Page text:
I returned last week from a three-day trip to Israel with the Jewish Community Relations Council of New York. Foreign affairs are not the purview of state legislators, but this was an opportunity to bear witness to the horrors of the Oct. 7 Hamas terror attack and try to make sense of the subsequent invasion of Gaza that killed thousands, half of them children.
Much of what we saw defies rational explanation. At the kibbutz Kfar Aza near the Gaza border, the Israeli government led residents to believe they were safe. Hamas was free to conduct its own affairs in Gaza with little intrusion and thousands of Palestinians had been granted work permits in Israel.
Friendships fostered across the border. A woman from a town near Gaza, Netiv Ha’Asara, described how she and her husband had regularly escorted a young Palestinian boy for cancer treatment in Tel Aviv (unable to access therapy, he has since died).
In the months preceding the attack, the members of the kibbutz grew suspicious of increasing military activities across the border. Hamas openly engaged in drills, which the Israelis could observe just hundreds of feet from their homes. Gunfire and explosions became more and more common, but their concerns were dismissed by local police. But what was Hamas practicing for, if not an attack?
We were told these Israelis were used to the incoming rockets from Gaza because they usually had time to find shelter in their safe rooms. Plus, the sophisticated anti-missile system, Iron Dome, protected them from the threats from the sky with an astounding 90% success rate. The great tragedy is that nobody anticipated a ground invasion.
Soldiers at a nearby base were still asleep when Hamas struck. Security gates were easily breached, exposing entire communities to the terrorists, which reportedly had been provided with maps to help guide their murderous intentions. Safe rooms, for the most part, didn’t have locks or secure windows, allowing the terrorists to indiscriminately murder their Jewish victims with little resistance.
Whatever perceptions of peaceful coexistence existed were shattered on the dawn of Oct. 7. Its aftermath is difficult to accurately describe here. From a distance, the collapsed roofs and smashed windows looked like a tornado had hit the village. Up close, we saw far more intimate and horrifying evidence: Bloody handprints on walls, scorched rooms, bullet holes and spent casings, personal effects strewn about. The acrid smell of smoke and death itself permeated the compound. This is what a pogrom looks like.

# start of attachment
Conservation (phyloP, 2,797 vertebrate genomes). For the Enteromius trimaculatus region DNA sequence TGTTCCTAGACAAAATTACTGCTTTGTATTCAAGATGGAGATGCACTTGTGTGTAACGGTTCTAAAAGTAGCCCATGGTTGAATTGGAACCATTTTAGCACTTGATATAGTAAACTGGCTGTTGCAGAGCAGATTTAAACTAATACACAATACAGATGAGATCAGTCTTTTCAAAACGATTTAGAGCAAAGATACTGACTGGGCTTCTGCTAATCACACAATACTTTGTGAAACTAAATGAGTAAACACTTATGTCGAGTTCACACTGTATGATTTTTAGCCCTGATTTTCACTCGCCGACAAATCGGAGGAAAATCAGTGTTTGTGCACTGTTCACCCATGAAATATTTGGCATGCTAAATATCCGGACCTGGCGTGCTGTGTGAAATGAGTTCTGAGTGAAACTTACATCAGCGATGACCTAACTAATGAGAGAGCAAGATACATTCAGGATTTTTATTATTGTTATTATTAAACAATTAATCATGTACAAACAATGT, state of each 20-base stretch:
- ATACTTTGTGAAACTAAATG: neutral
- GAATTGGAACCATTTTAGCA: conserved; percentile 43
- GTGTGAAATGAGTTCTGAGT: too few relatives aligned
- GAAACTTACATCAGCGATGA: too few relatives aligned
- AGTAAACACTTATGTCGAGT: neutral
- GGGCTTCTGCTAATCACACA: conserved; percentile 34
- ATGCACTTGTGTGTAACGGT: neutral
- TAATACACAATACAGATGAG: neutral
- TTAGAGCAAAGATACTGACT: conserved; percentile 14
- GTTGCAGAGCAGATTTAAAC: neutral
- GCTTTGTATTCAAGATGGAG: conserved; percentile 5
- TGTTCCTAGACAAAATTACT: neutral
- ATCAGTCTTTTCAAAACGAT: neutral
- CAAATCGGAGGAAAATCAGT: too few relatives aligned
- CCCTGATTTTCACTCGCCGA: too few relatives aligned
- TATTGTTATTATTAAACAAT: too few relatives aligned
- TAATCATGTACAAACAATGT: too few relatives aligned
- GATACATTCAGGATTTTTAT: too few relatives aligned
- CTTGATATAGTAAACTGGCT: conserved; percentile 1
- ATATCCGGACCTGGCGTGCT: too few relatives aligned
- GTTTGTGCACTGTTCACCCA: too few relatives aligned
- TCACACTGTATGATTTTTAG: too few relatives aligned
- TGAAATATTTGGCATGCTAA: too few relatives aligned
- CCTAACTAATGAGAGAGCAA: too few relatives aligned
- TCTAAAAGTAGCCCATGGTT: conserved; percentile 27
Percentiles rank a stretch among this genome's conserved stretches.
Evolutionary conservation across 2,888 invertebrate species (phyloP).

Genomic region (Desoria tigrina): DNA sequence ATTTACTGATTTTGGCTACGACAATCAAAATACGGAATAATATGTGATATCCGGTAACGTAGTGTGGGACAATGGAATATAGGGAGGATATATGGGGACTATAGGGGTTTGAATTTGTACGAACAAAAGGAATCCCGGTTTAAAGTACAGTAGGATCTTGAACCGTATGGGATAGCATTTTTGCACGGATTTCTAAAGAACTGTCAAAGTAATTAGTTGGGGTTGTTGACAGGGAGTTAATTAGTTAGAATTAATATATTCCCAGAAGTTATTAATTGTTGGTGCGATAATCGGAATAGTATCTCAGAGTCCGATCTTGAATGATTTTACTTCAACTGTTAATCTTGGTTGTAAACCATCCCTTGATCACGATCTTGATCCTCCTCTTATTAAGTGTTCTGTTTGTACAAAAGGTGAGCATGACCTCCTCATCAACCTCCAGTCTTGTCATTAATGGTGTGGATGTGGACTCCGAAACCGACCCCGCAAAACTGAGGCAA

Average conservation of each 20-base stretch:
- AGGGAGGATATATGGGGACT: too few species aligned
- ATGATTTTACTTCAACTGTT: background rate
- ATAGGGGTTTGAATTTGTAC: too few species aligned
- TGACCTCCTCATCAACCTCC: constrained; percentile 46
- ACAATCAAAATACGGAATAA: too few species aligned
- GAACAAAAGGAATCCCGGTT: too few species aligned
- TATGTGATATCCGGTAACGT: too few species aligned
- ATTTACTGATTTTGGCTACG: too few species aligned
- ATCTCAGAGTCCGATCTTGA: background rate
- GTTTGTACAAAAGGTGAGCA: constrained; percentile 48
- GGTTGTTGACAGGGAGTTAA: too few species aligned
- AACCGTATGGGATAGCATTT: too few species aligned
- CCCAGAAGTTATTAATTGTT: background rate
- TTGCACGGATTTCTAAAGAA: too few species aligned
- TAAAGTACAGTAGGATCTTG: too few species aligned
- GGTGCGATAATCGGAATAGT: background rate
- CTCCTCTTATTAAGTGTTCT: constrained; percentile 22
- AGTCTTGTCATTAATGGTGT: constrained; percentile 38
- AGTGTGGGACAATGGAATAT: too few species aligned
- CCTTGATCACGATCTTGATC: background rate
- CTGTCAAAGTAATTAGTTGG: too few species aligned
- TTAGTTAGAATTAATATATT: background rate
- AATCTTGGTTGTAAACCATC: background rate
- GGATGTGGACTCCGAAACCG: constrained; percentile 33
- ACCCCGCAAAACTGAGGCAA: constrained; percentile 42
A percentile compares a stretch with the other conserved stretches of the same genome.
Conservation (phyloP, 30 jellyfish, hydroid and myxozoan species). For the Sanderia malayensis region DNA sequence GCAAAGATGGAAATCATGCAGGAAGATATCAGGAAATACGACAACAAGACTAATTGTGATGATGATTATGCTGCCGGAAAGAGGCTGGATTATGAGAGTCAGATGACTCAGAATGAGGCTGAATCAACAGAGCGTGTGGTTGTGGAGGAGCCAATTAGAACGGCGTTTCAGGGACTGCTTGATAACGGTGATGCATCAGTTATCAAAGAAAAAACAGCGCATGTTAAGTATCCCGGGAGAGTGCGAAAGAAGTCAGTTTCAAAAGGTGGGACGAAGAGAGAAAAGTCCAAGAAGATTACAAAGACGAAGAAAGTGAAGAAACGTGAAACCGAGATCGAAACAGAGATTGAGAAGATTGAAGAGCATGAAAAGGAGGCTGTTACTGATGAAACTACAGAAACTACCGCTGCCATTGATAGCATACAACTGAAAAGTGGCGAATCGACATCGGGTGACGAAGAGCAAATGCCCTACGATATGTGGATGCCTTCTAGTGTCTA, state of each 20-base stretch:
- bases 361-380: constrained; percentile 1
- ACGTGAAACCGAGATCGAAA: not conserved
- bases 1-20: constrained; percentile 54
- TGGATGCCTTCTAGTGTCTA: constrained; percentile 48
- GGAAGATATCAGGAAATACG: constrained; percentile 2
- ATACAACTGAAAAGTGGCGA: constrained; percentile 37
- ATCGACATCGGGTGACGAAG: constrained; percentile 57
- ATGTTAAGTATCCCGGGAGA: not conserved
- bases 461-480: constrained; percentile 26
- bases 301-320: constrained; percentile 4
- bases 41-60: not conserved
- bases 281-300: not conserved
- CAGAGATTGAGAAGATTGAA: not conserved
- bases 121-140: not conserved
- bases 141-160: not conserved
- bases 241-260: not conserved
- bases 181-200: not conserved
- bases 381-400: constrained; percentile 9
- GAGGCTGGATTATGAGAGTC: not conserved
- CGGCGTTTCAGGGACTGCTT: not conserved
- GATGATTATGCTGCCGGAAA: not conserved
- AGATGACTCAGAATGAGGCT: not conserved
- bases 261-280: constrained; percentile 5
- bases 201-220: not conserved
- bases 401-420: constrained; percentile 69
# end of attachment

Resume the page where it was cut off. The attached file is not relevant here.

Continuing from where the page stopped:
Elsewhere, there was some reason for hope. In Tel Aviv, we met with Brothers and Sisters for Israel, a group led by technology entrepreneurs formed a year ago to lead a mass movement against the right-wing takeover of the Israeli judiciary. Since Oct. 7, Brothers and Sisters has pivoted from a progressive protest group to providing humanitarian aid across the country (their charitable status is being questioned by some on the right).
The 130,000 residents near Gaza, who’ve been relocated to hotels scattered across the country — reminiscent of the plight of migrants here at home — are intent on returning and rebuilding. “I can’t let my home become a memorial,” one of them said. A courageous Palestinian journalist said most Palestinians want to break Hamas’ stranglehold, but they fear retribution and think Israel’s merciless bombing campaign only strengthens the terrorists’ grip.
The Israelis we met near Gaza were sharply critical of the government and its formerly vaunted military. “A paper tiger,” as one woman put it to me. “We only live a mile from an army base,” another said, “But we had to wait for hours for help while our community was being slaughtered alive.”
They’re furious that the Netanyahu government had forsaken their security concerns in favor of right-wing settlers in the West Bank. Many have been marching in the thousands (including members of my own family) in support of the deal to end the bombing in exchange for release of the hostages. Yesterday, the release of the captives began, thanks largely to the efforts of the Biden administration.
Nearly everyone we met in Israel worries about what comes next. Will this cessation of bombing and return of the first group hostages allow the terrorists to regroup and attack again, as Hamas has pledged? A two-state solution must be pursued, but will Hamas be replaced by another terror government intent on Israel’s destruction? The Netanyahu government must go, but how soon can that happen during wartime?
These questions are well beyond my legislative role as a state senator, but I’m obligated to demand answers that will help lead towards peace.
Hoylman-Sigal represents the West Side of Manhattan in the state Senate.